Fostering Meaningful Data Conversations to Support Student Success

by Krys Payne, Executive Director, Network for College Success (NCS)
March 21, 2024

Student success systems are a way of organizing a school community to better support the academic progress, college and career transitions, and academic well-being of all students. Holistic, real-time, actionable data is one of the four core components of such systems, yet school leaders and teachers can find data access difficult, data manipulation for visualization cumbersome, and facilitating data-based conversations daunting. 

To help school and student support staff overcome these challenges, the GRAD Partnership hosted a Community of Practice webinar, Data-Informed Reflection and Action in Student Success Systems: Data for Student Success Systems. The Community of Practice, hosted by the University of Chicago’s Network for College Success (NCS), featured two expert panelists, NCS data strategists Amanda Baltikas and Jazmin Fermin. In addition, audience members participated in small group breakout sessions, where they collectively made meaning and considered what to take back to their own school and district contexts. Here are some nuggets of wisdom we gleaned from our time together.

Understand the role of data within student success systems

Baltikas and Fermin encourage educators to pay attention to how data functions in their schools, for it creates the culture surrounding it. Data serves three functions: accountability, improvement, and transformation. Data for transformation is particularly important as it undergirds both data for accountability and improvement. They also remind us that, ultimately, the data we use, the conversations we have, and the actions we take because of it must be centered on the educational experiences and outcomes of the least-served students in every school.

Set an effective foundation for data-based conversations with core values

Core values help ensure that data conversations are collaborative and problem-solving wherein what is possible for students expands rather than contracts. Baltikas and Fermin strongly recommend adhering to these summarized core values:

  • Data conversations should be focused on learning, collaborating, and problem-solving
  • Data practices should happen in different ways at all levels of the school
  • Data strategies should be research-backed, valid, and actionable
  • The goal of increasing educational attainment should be primary
  • Remember that data strategy is a social process dependent on the learning that happens as a part of it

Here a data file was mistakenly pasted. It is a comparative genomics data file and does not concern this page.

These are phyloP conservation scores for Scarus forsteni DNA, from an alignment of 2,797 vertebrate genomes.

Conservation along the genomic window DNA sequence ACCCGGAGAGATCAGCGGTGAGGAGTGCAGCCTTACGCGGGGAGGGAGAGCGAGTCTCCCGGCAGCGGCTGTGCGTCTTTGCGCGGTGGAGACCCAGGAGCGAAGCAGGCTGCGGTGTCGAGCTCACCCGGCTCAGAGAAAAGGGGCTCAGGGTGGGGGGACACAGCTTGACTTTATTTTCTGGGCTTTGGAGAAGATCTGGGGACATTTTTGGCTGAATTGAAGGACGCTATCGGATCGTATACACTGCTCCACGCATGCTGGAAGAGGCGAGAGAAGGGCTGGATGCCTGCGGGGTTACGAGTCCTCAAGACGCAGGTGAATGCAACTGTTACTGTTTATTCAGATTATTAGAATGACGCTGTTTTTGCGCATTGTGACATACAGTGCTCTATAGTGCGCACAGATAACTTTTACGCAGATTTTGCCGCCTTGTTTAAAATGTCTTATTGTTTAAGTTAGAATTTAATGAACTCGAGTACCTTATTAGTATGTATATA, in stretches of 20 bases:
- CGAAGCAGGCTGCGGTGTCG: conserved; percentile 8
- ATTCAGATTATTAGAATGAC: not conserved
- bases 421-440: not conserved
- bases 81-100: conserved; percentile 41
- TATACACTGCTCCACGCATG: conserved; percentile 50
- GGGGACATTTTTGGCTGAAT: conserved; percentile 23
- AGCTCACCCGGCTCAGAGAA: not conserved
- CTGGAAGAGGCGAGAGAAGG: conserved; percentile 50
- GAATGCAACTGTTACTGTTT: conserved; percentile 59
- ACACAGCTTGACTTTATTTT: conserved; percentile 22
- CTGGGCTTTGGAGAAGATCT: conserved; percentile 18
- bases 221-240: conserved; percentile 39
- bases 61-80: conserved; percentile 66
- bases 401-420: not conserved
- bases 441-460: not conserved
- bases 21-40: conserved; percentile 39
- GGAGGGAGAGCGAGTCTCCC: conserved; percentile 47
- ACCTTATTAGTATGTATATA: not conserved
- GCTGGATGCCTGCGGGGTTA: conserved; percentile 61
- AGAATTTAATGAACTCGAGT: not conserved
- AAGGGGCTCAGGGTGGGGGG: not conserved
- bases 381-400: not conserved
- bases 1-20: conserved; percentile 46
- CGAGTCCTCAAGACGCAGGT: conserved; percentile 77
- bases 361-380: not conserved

• Understand that not everything can be measured 
  • Make space for emotions, but remain steadfast

Create and nurture conditions that support the use of holistic, real-time, actionable data

School leaders cultivate conditions for effective data use. These conditions include identifying a data strategist who supports the success team’s efforts, ensuring access to the data the team needs, procuring a platform that can transform the data into visualizations that help school administrators and success teams make real-time decisions, and building in enough time for teachers and support staff to engage as true stakeholders in the student success system process.

As discussed in previous Community of Practice webinars, building trust is fundamental to the successful development and ongoing improvement of student success systems.

With their keen focus on actionable data, student success systems help educators and communities enhance belonging and school connections among students, address school-wide achievement, and meet individual student needs. Supporting school leaders and student success teams in their ongoing use and refinement of data that guides strategic action steps is fundamental to ensuring all students can graduate prepared for their futures.

For more information on all four key components of student success systems, check out the GRAD Partnership’s collection of four short briefs. And be sure to join all of the GRAD Partnership’s future Community of Practice sessions to continue learning with other dedicated educators about how to advance your student success efforts.

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